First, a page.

One of my main gigs is running a repository service to help faculty here in BC share online course content. As I have likely lamented far too many times, the bane of my existence is the uneven support for content interoperability across the various course management systems. At last count we had at least 6 flavours in the province in which ideally the content would work, and certainly would love it if it’d work with others too. So while I personally believe CMS are increasingly bankrupt as a model for online education and continue to work with others to demonstrate new ways of teaching and learning online, my reality is that the content I am asked to help share is almost exclusively CMS-based, and moreover built directly inside the CMS, thus somewhat reliant on the vendors to provide easy and open ways for getting it out. Yeah right.
We come at this issue from many different directions trying to improve it. We built a “best practice” wiki to encourage people in the province to share their tricks and tips on how to work with CMS and still get content out “cleanly.” We are looking at some content “convertors” as part of the repository framework to clean up some of the exports into better formats (a dicey proposition at best). We’re experimenting with a “harvestor” that will grab CMS content not through the API but by spidering course sites.
Along these lines, I have put together this wiki page to collect together whatever CMS content export/conversion tools I can find, mostly for the CMS flavours at play in the province, but not totally limited to.
And I’d like to invite you to play. There are multiple ways to contribute to this – if you have a wikispaces account, I will gladly add you to the site. If instead you are a del.icio.us user, simply tag any resource you think appropriate with “cms_migration” (or even just send it my way with the “for:nessman” tag). Am I duplicating effort here? Please tell me if you know of another good collection of CMS conversion tools. I have no need to re-invent the wheel here, just trying to give people as many options as possible. Please also tell me if I am barking up any wrong trees with my assessment of what CMS already work well (or not) with each other – I get sporadic access to any of these, and the situation often changes with versions etc. If you can think of a better way to do this, I’m all ears for that too. – SWL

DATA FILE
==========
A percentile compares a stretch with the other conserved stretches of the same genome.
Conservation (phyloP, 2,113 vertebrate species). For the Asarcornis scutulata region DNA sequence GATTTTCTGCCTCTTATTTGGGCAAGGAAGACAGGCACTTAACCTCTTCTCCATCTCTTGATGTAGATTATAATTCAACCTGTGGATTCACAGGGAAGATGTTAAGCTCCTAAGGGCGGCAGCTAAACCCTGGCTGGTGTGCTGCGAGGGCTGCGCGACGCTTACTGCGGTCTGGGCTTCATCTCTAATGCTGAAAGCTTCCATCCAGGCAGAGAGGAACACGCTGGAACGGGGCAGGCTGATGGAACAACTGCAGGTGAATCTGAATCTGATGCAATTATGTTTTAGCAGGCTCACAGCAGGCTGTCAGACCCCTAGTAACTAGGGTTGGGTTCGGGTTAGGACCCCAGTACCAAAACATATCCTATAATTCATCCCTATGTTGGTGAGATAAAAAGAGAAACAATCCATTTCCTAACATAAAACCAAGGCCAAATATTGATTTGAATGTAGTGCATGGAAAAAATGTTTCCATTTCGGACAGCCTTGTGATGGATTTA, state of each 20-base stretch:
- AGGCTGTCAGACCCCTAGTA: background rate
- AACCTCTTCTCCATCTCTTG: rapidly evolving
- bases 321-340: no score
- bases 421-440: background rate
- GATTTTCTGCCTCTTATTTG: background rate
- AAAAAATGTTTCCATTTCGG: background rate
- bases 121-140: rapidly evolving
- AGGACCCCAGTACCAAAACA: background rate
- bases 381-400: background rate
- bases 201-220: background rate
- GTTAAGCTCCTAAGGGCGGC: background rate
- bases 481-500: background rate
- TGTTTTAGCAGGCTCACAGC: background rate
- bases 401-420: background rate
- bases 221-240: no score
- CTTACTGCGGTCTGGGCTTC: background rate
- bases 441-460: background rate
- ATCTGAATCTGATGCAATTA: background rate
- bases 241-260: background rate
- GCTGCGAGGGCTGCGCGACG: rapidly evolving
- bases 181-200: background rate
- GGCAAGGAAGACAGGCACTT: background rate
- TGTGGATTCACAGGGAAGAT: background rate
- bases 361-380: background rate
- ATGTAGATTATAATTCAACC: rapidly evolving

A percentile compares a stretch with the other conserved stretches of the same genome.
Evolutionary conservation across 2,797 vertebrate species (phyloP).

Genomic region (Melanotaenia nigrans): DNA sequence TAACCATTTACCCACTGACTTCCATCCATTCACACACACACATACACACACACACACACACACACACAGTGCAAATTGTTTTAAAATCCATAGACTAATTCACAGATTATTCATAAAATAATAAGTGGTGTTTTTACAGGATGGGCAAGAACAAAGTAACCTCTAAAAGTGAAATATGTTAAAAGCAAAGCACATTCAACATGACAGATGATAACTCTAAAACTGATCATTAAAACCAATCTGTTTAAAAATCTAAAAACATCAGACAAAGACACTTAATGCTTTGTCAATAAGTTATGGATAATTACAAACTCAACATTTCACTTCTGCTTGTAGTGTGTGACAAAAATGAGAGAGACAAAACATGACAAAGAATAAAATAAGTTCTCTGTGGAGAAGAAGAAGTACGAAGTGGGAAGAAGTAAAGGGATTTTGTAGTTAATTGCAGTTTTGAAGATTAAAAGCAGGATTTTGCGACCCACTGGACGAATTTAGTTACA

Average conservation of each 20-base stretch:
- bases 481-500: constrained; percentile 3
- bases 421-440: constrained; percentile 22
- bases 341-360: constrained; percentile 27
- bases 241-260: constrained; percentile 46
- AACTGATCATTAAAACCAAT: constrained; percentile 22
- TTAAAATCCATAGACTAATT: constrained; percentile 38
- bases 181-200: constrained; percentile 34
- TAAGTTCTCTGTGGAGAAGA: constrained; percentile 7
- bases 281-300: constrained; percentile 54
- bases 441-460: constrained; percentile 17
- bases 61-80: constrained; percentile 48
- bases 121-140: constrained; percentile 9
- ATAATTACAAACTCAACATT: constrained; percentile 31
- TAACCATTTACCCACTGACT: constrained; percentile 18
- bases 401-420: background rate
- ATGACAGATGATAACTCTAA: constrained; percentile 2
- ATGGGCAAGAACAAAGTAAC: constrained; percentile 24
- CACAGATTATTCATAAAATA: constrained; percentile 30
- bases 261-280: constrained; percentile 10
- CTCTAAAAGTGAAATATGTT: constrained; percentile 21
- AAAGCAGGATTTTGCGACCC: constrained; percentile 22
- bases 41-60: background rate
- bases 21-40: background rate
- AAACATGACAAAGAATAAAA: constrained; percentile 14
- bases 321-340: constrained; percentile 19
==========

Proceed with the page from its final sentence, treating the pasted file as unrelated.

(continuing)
Hopefully all the Moodlers out there will already know about this through their regular Moodle forums, but I thought I’d give a shout out to the upcoming Canadian Moodle Moot being hosted May 3 – 5, 2007 in Edmonton, Alberta by Athabasca University and my own organization, BCcampus, amongst others. There looks to be still time to submit both F2F and Online presentation proposals (the Moot will have both a f2f and online component) and early bird registration ends in April. While I’d love to attend I regret this may not be in the cards, though hopefully I can still sign up for the virtual component. – SWL